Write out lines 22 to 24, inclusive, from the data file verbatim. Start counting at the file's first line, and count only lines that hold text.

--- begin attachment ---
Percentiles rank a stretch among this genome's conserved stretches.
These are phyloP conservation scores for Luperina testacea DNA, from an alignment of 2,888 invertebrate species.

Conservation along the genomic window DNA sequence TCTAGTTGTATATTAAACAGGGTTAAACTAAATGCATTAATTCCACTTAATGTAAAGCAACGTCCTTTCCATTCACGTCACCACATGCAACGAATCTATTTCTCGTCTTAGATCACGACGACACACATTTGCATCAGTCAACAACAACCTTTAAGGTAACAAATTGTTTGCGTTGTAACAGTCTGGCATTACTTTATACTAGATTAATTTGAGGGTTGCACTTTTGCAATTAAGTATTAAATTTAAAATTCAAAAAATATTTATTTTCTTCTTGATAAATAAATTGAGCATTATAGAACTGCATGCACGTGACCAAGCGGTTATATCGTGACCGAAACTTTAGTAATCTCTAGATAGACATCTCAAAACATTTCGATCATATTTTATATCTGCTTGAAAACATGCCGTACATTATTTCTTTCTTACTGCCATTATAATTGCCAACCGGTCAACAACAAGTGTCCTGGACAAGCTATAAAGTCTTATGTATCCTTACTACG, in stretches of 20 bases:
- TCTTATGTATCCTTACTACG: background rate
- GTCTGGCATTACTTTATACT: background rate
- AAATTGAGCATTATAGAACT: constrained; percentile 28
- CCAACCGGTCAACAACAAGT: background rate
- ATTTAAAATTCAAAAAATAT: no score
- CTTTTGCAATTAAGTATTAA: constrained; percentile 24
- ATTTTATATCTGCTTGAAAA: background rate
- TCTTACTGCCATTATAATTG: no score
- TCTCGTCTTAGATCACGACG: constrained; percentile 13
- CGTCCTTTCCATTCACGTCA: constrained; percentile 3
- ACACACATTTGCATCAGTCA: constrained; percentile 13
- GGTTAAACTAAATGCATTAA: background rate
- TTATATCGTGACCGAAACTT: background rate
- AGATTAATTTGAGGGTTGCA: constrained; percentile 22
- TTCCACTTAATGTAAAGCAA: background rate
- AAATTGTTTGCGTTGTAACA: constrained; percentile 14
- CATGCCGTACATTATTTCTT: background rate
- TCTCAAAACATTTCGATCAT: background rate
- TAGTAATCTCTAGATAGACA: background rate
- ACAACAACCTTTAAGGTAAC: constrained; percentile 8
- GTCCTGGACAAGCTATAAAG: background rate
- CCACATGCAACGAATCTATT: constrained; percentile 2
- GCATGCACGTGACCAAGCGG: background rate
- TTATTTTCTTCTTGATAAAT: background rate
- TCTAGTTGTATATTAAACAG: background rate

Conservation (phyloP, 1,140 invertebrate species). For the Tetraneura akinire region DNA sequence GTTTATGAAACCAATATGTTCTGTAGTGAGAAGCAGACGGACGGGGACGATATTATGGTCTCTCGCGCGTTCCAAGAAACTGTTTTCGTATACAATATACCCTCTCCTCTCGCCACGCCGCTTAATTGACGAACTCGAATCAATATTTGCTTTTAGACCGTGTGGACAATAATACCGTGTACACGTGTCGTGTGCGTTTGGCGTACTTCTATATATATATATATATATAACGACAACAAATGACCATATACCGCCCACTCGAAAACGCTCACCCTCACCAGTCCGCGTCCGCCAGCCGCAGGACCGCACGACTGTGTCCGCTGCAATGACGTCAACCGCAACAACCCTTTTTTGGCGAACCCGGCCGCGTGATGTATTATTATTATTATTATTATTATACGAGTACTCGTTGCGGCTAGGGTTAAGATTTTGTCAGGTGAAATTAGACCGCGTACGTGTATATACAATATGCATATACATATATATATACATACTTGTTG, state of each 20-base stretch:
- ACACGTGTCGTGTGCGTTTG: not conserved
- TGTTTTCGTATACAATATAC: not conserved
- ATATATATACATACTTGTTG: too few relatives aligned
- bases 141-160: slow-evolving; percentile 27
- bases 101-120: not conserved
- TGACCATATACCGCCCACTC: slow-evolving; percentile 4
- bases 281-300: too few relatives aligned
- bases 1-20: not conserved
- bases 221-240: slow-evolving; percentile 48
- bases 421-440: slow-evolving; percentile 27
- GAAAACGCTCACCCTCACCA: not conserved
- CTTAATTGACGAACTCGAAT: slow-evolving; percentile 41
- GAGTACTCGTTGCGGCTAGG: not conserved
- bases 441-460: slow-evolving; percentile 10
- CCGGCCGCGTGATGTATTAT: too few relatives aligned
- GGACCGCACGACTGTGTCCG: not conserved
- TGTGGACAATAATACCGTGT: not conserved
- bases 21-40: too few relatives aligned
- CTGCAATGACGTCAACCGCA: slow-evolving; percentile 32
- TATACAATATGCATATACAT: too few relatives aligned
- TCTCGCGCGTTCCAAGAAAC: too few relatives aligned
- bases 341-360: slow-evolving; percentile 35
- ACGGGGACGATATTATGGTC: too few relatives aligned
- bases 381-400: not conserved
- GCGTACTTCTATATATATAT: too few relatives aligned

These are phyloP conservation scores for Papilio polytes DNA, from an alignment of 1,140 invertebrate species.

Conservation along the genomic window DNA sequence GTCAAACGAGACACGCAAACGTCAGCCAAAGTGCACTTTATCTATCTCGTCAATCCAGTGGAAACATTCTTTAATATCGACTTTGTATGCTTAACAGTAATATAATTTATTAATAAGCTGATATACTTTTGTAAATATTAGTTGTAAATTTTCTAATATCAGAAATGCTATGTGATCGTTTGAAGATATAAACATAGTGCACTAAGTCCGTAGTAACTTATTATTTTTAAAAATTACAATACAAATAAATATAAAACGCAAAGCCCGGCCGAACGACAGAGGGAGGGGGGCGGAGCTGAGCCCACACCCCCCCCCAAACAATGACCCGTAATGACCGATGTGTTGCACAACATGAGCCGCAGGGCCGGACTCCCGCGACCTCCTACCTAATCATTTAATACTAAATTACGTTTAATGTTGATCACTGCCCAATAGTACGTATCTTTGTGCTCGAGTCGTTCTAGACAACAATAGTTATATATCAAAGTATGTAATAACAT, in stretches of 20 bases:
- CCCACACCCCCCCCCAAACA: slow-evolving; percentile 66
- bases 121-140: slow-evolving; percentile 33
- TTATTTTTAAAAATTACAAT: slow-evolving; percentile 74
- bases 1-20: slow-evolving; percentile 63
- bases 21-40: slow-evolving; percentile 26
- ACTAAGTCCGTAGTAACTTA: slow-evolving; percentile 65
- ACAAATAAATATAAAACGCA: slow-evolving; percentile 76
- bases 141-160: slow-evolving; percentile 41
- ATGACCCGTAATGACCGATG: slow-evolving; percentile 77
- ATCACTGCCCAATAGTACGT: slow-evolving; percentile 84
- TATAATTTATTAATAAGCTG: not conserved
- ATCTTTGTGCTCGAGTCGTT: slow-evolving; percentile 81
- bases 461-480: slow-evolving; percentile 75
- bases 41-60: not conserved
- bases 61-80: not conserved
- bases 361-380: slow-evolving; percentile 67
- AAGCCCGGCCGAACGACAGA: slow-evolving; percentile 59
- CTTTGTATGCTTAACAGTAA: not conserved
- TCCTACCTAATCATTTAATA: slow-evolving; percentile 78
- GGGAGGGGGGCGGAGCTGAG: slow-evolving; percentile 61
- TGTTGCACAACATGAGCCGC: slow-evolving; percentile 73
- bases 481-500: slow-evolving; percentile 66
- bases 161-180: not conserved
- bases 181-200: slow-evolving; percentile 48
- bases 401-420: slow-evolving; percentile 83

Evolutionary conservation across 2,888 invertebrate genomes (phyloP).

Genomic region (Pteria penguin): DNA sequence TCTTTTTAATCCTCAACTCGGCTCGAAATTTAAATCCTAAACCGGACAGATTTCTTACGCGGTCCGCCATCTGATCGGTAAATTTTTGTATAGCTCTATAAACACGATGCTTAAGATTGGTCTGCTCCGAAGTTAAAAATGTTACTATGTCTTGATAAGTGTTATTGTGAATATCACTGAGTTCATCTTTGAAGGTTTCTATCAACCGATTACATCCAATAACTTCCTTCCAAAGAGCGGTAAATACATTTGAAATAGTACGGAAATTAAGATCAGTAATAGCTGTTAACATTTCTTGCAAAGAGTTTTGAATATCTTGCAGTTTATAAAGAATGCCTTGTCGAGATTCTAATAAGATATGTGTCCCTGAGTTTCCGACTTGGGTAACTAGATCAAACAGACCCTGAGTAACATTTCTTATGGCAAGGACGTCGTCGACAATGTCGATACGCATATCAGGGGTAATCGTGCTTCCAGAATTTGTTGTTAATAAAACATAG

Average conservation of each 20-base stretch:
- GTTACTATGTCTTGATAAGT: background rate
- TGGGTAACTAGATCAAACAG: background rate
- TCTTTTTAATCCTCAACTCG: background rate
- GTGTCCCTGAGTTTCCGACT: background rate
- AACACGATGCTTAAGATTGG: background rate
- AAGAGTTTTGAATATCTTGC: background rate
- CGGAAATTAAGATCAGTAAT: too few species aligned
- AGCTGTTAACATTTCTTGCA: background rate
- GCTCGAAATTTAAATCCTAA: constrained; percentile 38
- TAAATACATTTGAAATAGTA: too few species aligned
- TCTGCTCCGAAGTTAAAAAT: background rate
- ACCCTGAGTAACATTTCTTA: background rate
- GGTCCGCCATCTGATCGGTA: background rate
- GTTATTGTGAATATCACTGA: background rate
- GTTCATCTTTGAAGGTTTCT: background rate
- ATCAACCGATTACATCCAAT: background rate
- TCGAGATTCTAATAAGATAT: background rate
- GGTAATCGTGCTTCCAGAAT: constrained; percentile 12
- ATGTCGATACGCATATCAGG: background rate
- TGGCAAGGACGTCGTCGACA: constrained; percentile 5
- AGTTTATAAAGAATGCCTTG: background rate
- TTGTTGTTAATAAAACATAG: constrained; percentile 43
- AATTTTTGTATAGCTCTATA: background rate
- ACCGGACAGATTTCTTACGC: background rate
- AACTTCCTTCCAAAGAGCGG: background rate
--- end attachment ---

- TAGTAATCTCTAGATAGACA: background rate
- ACAACAACCTTTAAGGTAAC: constrained; percentile 8
- GTCCTGGACAAGCTATAAAG: background rate